January 2019 Disaster Preparedness Checklist: Alerts and Warnings

January 2019 Disaster Preparedness Checklist: Alerts and Warnings

warning light and siren square
a red warning light is set into a grey wall next to a red speaker for warning sirens

From our Disaster Preparedness Program coordinator Sheryl Gerety (sheryl.gerety@gmail.com): a monthly, seasonally appropriate checklist page to help us tackle preparing for a disaster in manageable steps.

Timely, Accurate, Relevant

State and county agencies make every effort to alert us that dangerous, developing situations are going to require some action such as evacuation or sheltering in place. Decision making involves gathering and evaluating any information about the event, deciding what level of warning should be issued and then carrying through with first responders assisting the public to comply.

Budget constraints and a range of possible events have created a patchwork of city, county, state and federal systems using the spectrum of available media. We pretty much need to craft our own alerts from channels we routinely use during a typical day in our various locations. Only a few environmental risks merit establishing personal alert systems: fast moving wildfires, strong earthquakes and extreme weather events.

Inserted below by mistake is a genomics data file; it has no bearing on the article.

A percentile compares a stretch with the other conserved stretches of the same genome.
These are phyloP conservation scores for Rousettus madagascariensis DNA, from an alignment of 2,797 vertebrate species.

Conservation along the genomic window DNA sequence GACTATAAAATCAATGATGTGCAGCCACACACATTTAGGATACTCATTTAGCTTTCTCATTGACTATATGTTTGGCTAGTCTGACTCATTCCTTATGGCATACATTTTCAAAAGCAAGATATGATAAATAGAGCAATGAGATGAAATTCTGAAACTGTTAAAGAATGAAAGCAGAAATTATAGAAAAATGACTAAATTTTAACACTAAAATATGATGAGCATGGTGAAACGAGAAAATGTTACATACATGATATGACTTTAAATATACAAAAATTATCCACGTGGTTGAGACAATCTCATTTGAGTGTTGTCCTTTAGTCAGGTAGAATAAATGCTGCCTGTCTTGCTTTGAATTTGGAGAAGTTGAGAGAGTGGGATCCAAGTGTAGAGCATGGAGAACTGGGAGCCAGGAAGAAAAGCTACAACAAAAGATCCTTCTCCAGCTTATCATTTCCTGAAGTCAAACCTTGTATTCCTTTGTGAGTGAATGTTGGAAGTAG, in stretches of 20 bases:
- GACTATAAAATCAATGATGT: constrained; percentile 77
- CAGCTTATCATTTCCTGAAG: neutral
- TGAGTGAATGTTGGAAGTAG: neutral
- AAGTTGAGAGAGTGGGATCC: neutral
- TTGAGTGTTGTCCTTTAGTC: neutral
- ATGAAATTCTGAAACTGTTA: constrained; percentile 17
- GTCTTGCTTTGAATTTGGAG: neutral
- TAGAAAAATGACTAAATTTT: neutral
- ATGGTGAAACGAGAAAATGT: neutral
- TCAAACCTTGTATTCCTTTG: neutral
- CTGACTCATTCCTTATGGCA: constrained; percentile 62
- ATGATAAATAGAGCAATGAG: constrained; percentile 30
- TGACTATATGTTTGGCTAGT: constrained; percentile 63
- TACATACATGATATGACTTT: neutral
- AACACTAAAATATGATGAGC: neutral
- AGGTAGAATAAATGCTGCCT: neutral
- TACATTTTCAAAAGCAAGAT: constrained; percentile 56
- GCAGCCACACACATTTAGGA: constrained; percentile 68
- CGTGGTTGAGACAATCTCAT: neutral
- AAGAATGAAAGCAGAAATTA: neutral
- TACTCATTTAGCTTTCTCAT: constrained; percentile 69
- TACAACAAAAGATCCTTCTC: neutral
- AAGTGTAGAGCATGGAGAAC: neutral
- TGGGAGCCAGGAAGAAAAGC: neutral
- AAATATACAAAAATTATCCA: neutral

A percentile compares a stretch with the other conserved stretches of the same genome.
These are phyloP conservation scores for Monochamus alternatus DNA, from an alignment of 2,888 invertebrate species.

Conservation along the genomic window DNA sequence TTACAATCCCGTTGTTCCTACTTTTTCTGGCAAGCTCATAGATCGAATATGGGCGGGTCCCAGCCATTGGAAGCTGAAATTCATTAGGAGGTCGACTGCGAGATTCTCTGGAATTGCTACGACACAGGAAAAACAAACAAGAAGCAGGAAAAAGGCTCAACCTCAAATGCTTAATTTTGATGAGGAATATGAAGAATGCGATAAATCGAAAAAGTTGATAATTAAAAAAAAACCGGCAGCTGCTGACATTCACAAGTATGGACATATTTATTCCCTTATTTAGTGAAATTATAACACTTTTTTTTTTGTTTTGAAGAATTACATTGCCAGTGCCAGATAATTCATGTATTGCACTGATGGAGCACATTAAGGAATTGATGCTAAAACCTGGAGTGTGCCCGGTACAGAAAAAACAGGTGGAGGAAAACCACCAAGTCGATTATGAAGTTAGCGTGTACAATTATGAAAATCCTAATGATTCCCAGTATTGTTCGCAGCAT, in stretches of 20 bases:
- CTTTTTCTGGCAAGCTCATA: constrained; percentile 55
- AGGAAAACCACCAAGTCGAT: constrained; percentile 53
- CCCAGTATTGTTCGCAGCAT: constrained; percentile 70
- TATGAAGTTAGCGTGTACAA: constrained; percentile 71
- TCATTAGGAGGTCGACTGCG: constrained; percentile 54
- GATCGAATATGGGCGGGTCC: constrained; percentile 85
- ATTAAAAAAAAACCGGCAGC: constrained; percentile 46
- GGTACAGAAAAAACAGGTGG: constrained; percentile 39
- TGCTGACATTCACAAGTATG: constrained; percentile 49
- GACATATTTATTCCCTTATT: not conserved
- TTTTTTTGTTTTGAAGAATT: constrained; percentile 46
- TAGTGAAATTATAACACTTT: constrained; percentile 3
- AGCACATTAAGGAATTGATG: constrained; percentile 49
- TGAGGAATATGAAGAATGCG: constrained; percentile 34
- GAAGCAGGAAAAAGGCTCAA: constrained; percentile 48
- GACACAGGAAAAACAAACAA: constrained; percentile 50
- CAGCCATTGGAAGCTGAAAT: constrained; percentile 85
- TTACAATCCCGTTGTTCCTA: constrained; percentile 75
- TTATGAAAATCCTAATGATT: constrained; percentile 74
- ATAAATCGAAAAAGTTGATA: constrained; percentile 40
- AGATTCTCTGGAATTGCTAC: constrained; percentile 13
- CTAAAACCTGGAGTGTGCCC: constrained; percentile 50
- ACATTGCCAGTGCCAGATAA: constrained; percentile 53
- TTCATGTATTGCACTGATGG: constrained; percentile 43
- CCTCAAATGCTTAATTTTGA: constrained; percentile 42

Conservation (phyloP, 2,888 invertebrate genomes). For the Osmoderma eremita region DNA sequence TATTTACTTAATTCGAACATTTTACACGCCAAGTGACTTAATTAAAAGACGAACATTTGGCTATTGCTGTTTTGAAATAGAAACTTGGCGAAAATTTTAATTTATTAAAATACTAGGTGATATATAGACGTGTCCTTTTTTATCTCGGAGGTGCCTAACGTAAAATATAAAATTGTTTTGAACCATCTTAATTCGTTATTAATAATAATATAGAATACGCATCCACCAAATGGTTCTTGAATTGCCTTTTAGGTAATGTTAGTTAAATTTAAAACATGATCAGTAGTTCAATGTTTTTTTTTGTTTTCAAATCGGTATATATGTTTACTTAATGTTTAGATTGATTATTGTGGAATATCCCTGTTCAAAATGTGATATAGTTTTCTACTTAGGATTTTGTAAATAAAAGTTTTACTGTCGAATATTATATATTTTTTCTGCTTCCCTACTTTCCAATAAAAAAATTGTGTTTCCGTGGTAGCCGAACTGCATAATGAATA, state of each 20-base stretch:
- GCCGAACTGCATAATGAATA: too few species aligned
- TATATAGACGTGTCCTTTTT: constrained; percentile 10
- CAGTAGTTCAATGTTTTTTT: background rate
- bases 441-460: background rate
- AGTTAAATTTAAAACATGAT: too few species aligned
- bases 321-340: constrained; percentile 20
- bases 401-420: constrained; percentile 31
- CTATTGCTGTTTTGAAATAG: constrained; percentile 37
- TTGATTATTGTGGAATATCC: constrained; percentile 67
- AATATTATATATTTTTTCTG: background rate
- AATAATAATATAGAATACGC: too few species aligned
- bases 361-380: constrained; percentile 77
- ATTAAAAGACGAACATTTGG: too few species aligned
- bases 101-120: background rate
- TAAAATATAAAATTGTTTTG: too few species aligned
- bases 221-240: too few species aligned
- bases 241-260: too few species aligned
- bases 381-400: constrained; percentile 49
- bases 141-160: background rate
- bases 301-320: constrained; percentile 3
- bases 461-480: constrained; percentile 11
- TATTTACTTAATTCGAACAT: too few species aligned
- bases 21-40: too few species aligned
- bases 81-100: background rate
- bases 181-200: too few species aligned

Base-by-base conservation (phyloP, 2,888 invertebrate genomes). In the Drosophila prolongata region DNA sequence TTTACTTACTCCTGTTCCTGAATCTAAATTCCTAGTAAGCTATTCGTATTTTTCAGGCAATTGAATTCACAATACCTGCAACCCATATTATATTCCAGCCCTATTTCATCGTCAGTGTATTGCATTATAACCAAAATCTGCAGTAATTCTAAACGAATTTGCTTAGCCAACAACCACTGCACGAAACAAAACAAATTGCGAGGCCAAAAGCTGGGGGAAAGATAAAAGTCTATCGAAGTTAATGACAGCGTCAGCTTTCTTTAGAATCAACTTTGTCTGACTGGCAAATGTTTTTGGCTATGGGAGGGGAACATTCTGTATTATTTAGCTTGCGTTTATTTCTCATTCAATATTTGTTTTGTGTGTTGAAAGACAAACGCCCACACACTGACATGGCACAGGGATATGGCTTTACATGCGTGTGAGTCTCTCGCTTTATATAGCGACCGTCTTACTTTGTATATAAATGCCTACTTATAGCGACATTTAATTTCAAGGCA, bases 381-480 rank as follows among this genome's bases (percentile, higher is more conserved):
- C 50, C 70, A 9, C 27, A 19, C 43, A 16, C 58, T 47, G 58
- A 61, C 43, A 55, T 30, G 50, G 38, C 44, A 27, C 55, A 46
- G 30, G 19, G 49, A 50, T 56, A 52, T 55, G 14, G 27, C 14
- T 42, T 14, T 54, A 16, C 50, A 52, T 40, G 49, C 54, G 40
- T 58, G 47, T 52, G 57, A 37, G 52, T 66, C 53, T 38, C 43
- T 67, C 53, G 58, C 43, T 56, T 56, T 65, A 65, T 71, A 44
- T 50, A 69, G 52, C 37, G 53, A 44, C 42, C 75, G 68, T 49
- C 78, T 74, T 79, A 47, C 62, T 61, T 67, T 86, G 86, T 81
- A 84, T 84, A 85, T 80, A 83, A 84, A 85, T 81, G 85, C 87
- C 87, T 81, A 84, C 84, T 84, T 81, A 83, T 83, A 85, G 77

Land Line Systems

  • If you rely on landlines you must opt in. Search for city and/or county emergency management webpages where you create an account and register your landline phone
  • Landlines are used to set up local evacuations from threatened communities.

Cell Phones/Smart Phones

  • National warning systems such as Amber Alerts engage cell phones.
  • Smart phone alert systems may be augmented through a selection of apps, tailored to the users’ locale and needs
  • Eschew free apps that may share your data by spending a few dollars to acquire the one or two you need after researching their ratings for ease of use and privacy standards

Local and Cable TV

  • NOAA
  • National Weather Service
  • Local law enforcement

Civil Defense Sirens

  • Range is limited, their location may be irrelevant to you
  • Triggering the siren must coordinate with agencies issuing warnings, slowing down the response


  • NOAA
  • National Weather Service

Internet forecasts

What we are reading:

The Washington Post: After the fire disaster in Paradise, meteorologists mull how to improve warning system
Link: https://www.washingtonpost.com/weather/2018/11/28/after-fire-disaster-paradise-meteorologists-mull-how-improve-warning-system/?utm_term=.2736b8d10d15

Diocese of Oregon Disaster Preparedness Contacts:

Sheryl Gerety sheryl.gerety@gmail.com
Annette Rankin arrmft@gmail.com
Episcopal Relief and Development 
Episcopal Asset Map